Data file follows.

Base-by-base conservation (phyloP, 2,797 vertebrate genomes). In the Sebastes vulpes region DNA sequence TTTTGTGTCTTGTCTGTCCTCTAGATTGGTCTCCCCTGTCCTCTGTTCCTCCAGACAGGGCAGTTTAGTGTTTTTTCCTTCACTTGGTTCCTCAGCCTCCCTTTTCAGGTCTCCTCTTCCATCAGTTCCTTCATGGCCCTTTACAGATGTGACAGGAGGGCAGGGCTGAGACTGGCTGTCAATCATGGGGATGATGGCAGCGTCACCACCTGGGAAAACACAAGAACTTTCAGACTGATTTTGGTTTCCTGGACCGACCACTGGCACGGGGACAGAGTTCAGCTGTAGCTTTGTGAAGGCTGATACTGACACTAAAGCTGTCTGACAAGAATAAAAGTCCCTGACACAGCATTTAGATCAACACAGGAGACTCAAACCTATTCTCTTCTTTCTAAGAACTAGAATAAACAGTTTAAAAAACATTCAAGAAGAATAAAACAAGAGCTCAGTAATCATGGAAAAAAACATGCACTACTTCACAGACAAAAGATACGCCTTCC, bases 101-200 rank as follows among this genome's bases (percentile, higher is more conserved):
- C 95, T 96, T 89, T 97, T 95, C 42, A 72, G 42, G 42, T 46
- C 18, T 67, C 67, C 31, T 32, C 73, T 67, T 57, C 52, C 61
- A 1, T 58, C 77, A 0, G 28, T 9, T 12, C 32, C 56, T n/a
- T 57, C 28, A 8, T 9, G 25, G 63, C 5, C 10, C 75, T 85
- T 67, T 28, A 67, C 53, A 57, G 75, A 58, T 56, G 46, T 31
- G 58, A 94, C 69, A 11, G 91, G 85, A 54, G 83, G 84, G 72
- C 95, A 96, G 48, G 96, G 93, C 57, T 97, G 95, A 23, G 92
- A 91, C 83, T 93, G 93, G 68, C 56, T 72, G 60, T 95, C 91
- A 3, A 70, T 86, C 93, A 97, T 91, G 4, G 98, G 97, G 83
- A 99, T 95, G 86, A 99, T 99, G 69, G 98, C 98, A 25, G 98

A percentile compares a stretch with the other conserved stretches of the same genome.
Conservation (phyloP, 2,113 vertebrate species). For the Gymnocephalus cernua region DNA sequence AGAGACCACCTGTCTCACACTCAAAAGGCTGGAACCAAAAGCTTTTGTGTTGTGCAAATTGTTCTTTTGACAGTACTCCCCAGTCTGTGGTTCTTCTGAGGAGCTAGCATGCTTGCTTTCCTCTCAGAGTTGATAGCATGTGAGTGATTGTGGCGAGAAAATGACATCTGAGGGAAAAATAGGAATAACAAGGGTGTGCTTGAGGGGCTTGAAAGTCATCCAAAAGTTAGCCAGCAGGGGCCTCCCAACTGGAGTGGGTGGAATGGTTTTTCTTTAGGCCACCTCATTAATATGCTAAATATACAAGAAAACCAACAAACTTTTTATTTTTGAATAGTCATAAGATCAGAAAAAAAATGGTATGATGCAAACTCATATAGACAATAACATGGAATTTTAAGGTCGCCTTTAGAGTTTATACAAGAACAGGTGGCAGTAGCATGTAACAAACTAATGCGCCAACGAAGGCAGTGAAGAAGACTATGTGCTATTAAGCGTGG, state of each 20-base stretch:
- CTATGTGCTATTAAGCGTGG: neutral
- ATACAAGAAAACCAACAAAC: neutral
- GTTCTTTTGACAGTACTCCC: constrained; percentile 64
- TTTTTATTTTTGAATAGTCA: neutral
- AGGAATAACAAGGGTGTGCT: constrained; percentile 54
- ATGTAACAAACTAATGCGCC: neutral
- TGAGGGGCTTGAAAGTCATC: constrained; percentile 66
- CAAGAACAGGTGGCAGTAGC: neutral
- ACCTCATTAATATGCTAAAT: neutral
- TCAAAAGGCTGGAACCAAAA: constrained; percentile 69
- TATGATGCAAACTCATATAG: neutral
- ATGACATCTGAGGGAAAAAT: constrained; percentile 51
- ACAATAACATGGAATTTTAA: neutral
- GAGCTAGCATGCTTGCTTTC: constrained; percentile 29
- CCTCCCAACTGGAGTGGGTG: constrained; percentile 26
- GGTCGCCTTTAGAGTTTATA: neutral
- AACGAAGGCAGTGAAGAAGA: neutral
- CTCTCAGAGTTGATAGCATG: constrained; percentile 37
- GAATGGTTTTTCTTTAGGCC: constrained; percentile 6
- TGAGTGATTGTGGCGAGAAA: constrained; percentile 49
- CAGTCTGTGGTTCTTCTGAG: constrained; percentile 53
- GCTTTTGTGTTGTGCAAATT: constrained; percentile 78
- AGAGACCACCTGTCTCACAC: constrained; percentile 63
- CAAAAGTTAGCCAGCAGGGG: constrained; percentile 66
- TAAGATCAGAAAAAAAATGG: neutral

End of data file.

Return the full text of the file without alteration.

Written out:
Base-by-base conservation (phyloP, 2,797 vertebrate genomes). In the Sebastes vulpes region DNA sequence TTTTGTGTCTTGTCTGTCCTCTAGATTGGTCTCCCCTGTCCTCTGTTCCTCCAGACAGGGCAGTTTAGTGTTTTTTCCTTCACTTGGTTCCTCAGCCTCCCTTTTCAGGTCTCCTCTTCCATCAGTTCCTTCATGGCCCTTTACAGATGTGACAGGAGGGCAGGGCTGAGACTGGCTGTCAATCATGGGGATGATGGCAGCGTCACCACCTGGGAAAACACAAGAACTTTCAGACTGATTTTGGTTTCCTGGACCGACCACTGGCACGGGGACAGAGTTCAGCTGTAGCTTTGTGAAGGCTGATACTGACACTAAAGCTGTCTGACAAGAATAAAAGTCCCTGACACAGCATTTAGATCAACACAGGAGACTCAAACCTATTCTCTTCTTTCTAAGAACTAGAATAAACAGTTTAAAAAACATTCAAGAAGAATAAAACAAGAGCTCAGTAATCATGGAAAAAAACATGCACTACTTCACAGACAAAAGATACGCCTTCC, bases 101-200 rank as follows among this genome's bases (percentile, higher is more conserved):
- C 95, T 96, T 89, T 97, T 95, C 42, A 72, G 42, G 42, T 46
- C 18, T 67, C 67, C 31, T 32, C 73, T 67, T 57, C 52, C 61
- A 1, T 58, C 77, A 0, G 28, T 9, T 12, C 32, C 56, T n/a
- T 57, C 28, A 8, T 9, G 25, G 63, C 5, C 10, C 75, T 85
- T 67, T 28, A 67, C 53, A 57, G 75, A 58, T 56, G 46, T 31
- G 58, A 94, C 69, A 11, G 91, G 85, A 54, G 83, G 84, G 72
- C 95, A 96, G 48, G 96, G 93, C 57, T 97, G 95, A 23, G 92
- A 91, C 83, T 93, G 93, G 68, C 56, T 72, G 60, T 95, C 91
- A 3, A 70, T 86, C 93, A 97, T 91, G 4, G 98, G 97, G 83
- A 99, T 95, G 86, A 99, T 99, G 69, G 98, C 98, A 25, G 98

A percentile compares a stretch with the other conserved stretches of the same genome.
Conservation (phyloP, 2,113 vertebrate species). For the Gymnocephalus cernua region DNA sequence AGAGACCACCTGTCTCACACTCAAAAGGCTGGAACCAAAAGCTTTTGTGTTGTGCAAATTGTTCTTTTGACAGTACTCCCCAGTCTGTGGTTCTTCTGAGGAGCTAGCATGCTTGCTTTCCTCTCAGAGTTGATAGCATGTGAGTGATTGTGGCGAGAAAATGACATCTGAGGGAAAAATAGGAATAACAAGGGTGTGCTTGAGGGGCTTGAAAGTCATCCAAAAGTTAGCCAGCAGGGGCCTCCCAACTGGAGTGGGTGGAATGGTTTTTCTTTAGGCCACCTCATTAATATGCTAAATATACAAGAAAACCAACAAACTTTTTATTTTTGAATAGTCATAAGATCAGAAAAAAAATGGTATGATGCAAACTCATATAGACAATAACATGGAATTTTAAGGTCGCCTTTAGAGTTTATACAAGAACAGGTGGCAGTAGCATGTAACAAACTAATGCGCCAACGAAGGCAGTGAAGAAGACTATGTGCTATTAAGCGTGG, state of each 20-base stretch:
- CTATGTGCTATTAAGCGTGG: neutral
- ATACAAGAAAACCAACAAAC: neutral
- GTTCTTTTGACAGTACTCCC: constrained; percentile 64
- TTTTTATTTTTGAATAGTCA: neutral
- AGGAATAACAAGGGTGTGCT: constrained; percentile 54
- ATGTAACAAACTAATGCGCC: neutral
- TGAGGGGCTTGAAAGTCATC: constrained; percentile 66
- CAAGAACAGGTGGCAGTAGC: neutral
- ACCTCATTAATATGCTAAAT: neutral
- TCAAAAGGCTGGAACCAAAA: constrained; percentile 69
- TATGATGCAAACTCATATAG: neutral
- ATGACATCTGAGGGAAAAAT: constrained; percentile 51
- ACAATAACATGGAATTTTAA: neutral
- GAGCTAGCATGCTTGCTTTC: constrained; percentile 29
- CCTCCCAACTGGAGTGGGTG: constrained; percentile 26
- GGTCGCCTTTAGAGTTTATA: neutral
- AACGAAGGCAGTGAAGAAGA: neutral
- CTCTCAGAGTTGATAGCATG: constrained; percentile 37
- GAATGGTTTTTCTTTAGGCC: constrained; percentile 6
- TGAGTGATTGTGGCGAGAAA: constrained; percentile 49
- CAGTCTGTGGTTCTTCTGAG: constrained; percentile 53
- GCTTTTGTGTTGTGCAAATT: constrained; percentile 78
- AGAGACCACCTGTCTCACAC: constrained; percentile 63
- CAAAAGTTAGCCAGCAGGGG: constrained; percentile 66
- TAAGATCAGAAAAAAAATGG: neutral